However, it’s essential to understand that a person cannot be found guilty of a contravention without being given the opportunity to defend themselves. In such cases, it’s crucial to seek legal advice and support from a qualified family lawyer who can guide you through the process and ensure that your rights and interests are protected.
Is There A Good Reason For a Family Court Order to not be followed?
Just because a party to the Court orders has or believes they have a “good reason” for contravening the orders, doesn’t mean that they have not “breached” them.
A good reason may only provide context as to the circumstances surrounding the contravention and does not waive the party’s accountability for it.
Examples of a “reasonable excuse” may include (but are not limited to):
- Not understanding what you had to do under the orders. Usually, your lawyer will explain in detail what your obligations are under the orders given by the Court. However, for parties who are mainly “self represented” , understanding what you are required to do under the Court’s orders can be confusing and stressful.
- That the length of time that you were in breach of the orders was not longer than reasonably necessary.
- That you considered your actions to contravene the orders necessary to protect the health and safety of your child or another person,
- If the car has broken down or there has been an accident delaying the child from being handed over. This is an excuse which the Court will consider as a “one off”.
However, there are times when the Court will reject an excuse. This can happen when:
- You do not agree with an order,
- Your child does not want to spend time with the other parent. You are obligated to actively encourage your child to spend time with the other parent. If this situation arises, it is important to receive advice.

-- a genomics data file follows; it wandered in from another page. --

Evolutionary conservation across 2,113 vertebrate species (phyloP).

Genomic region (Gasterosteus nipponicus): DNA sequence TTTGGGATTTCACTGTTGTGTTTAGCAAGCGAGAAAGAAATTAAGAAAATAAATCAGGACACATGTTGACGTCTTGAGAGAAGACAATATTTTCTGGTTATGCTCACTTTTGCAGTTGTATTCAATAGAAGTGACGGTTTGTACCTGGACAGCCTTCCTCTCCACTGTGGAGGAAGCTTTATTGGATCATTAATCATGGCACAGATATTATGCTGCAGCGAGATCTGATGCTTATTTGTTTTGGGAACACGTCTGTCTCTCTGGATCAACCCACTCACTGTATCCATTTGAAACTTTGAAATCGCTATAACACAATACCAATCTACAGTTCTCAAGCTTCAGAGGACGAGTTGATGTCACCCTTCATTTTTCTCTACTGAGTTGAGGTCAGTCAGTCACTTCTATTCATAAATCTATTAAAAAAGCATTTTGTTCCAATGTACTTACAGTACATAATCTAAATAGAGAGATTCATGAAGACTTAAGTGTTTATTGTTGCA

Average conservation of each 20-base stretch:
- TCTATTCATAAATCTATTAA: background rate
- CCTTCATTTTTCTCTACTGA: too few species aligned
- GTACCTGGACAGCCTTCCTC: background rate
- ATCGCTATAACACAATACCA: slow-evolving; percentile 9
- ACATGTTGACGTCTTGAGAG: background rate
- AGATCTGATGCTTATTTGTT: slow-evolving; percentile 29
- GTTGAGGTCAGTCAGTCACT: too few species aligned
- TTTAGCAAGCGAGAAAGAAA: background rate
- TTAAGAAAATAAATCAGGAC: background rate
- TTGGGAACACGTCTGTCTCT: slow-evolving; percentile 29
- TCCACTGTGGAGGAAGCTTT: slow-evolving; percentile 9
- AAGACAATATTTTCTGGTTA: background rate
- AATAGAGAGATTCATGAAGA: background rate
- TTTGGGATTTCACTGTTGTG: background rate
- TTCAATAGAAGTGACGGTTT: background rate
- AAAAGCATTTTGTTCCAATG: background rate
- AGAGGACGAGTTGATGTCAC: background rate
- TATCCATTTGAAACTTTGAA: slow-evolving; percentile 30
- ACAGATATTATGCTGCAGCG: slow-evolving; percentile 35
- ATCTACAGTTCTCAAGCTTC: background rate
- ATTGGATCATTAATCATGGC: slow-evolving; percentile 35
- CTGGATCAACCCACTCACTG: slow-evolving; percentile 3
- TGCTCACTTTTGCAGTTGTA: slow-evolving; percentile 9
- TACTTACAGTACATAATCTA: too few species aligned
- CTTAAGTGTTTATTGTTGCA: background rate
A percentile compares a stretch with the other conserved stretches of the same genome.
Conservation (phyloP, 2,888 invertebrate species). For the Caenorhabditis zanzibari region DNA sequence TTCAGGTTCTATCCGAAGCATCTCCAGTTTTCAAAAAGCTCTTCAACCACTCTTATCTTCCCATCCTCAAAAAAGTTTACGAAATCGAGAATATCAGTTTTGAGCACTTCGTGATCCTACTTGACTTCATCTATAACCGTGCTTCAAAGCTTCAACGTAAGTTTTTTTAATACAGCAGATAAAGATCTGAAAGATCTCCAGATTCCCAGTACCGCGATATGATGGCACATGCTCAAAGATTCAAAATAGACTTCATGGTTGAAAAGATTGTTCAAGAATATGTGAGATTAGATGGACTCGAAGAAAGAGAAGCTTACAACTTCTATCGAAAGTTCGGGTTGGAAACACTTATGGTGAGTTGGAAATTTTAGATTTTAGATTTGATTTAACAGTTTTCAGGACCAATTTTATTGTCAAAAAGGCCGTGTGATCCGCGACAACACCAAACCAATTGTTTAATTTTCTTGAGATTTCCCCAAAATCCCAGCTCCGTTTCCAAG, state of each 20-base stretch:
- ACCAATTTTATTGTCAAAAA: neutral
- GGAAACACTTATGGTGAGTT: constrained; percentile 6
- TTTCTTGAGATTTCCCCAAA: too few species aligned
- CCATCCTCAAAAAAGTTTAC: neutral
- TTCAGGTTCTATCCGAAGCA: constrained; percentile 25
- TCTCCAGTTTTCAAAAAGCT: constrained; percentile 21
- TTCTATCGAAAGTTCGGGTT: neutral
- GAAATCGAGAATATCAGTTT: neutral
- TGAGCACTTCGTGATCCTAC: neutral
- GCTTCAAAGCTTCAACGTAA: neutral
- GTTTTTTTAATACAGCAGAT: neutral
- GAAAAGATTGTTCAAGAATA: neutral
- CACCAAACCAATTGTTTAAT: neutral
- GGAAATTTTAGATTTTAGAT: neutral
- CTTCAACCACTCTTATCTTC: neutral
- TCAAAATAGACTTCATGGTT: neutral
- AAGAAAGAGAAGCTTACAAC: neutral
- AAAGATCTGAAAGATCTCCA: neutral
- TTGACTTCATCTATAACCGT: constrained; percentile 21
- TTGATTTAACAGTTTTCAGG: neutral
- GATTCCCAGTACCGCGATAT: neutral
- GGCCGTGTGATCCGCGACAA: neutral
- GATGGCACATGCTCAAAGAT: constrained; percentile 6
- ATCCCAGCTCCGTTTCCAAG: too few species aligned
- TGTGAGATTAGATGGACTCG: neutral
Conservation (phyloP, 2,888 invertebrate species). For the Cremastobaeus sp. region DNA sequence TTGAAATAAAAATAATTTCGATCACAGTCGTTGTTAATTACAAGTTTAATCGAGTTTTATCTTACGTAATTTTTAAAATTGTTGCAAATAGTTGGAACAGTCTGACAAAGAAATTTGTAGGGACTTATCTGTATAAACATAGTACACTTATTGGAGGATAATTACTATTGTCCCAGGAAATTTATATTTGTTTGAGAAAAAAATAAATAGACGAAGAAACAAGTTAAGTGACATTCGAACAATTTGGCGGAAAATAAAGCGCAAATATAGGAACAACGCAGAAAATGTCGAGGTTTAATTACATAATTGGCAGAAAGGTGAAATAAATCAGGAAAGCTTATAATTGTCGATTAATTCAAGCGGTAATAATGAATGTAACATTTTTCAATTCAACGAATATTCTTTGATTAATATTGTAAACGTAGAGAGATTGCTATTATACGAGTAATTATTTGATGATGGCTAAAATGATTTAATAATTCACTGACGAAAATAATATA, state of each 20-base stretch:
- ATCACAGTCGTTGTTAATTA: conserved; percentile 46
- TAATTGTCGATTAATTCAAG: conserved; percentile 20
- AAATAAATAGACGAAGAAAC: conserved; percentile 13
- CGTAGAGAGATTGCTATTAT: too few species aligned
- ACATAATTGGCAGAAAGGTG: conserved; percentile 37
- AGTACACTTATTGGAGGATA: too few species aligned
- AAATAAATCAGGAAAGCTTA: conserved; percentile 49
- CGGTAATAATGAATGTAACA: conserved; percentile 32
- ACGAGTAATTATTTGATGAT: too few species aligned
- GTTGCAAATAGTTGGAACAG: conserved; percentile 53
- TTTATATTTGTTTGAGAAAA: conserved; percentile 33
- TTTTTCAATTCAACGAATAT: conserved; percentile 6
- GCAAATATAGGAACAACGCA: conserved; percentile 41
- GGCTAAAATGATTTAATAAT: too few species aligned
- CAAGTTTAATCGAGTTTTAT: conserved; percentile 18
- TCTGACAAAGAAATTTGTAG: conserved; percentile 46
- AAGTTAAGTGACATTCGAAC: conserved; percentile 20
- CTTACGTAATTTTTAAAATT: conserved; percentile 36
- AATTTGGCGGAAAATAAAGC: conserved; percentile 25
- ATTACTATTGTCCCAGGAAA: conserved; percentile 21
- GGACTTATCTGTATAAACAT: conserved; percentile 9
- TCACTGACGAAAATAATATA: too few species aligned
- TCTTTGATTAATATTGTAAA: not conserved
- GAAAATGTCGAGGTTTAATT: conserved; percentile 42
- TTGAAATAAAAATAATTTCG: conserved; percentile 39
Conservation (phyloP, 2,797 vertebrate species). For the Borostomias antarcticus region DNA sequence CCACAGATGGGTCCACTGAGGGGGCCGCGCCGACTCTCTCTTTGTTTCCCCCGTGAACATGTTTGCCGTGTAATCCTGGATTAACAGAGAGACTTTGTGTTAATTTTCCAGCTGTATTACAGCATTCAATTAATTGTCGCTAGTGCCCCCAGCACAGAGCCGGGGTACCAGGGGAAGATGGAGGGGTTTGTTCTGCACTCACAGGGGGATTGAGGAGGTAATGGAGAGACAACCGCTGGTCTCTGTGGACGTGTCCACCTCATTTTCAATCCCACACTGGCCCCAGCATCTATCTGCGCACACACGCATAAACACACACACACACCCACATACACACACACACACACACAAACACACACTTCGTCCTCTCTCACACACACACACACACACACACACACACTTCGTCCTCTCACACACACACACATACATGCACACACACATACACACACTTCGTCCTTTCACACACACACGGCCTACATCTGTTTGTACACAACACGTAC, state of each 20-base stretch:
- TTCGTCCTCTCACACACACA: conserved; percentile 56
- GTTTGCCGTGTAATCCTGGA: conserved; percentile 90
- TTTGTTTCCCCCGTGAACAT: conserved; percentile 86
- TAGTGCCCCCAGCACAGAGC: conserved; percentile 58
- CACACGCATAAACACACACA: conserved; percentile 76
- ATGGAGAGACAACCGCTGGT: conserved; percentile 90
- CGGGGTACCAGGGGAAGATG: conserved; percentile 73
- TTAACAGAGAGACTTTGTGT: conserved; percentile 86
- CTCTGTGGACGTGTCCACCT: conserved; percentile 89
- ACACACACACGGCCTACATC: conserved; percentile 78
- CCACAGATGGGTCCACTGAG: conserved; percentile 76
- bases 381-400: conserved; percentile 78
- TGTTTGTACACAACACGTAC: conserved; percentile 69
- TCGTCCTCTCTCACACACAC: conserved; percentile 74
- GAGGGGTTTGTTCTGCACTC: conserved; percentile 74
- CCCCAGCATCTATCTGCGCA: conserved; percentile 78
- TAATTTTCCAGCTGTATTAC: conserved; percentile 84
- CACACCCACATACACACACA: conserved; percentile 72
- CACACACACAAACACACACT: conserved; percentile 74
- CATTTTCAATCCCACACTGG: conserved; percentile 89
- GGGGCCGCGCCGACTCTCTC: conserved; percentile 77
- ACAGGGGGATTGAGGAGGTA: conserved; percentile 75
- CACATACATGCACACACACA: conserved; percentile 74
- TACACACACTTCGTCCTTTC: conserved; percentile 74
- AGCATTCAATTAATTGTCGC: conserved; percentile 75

- Your reasons are personal in nature. This can include when one parent gets a new partner and the other parent does not like them.
What to do when someone contravenes a court order
Non-compliance or contravention of Court orders may result in negative consequences. These consequences vary and are decided on by the Courts on a case by case basis. Events that may follow a contravention include (but are not limited to):
- A contravention application filed in the courts by the other party,
- Costs order put against you to cover the above action,
- Further Court attendances and fees
- Potential imprisonment
- Changes to the existing orders that may be detrimental to you.
The Court looks unfavourably on individuals who repeatedly have no valid excuse for contravening orders and will imply punishments in order to deter this type of behaviour.
What if my circumstances have changed?
If you are unhappy with the Orders made by the Court, it is best to seek the advice of a qualified lawyer. There are certain avenues that may be worth your consideration, such as an application to appeal or an application to vary the Orders.
Appealing or varying the Orders may need to occur when (but not limited to):
- An agreement being reached between the parties due to external circumstances (however, most Orders allow for variations if both parties agree)
- Changes in the circumstances for one party, making the orders unsustainable, or
- Breaches to the existing orders.
What is defined as a “reasonable excuse”?
The Court will find that there has been a “reasonable excuse” for breaching a parenting order if:
- The party has genuinely misunderstood their obligations under the parenting order
- The party reasonably believed that it was necessary to breach the order to protect the safety and health of the child, parent or another person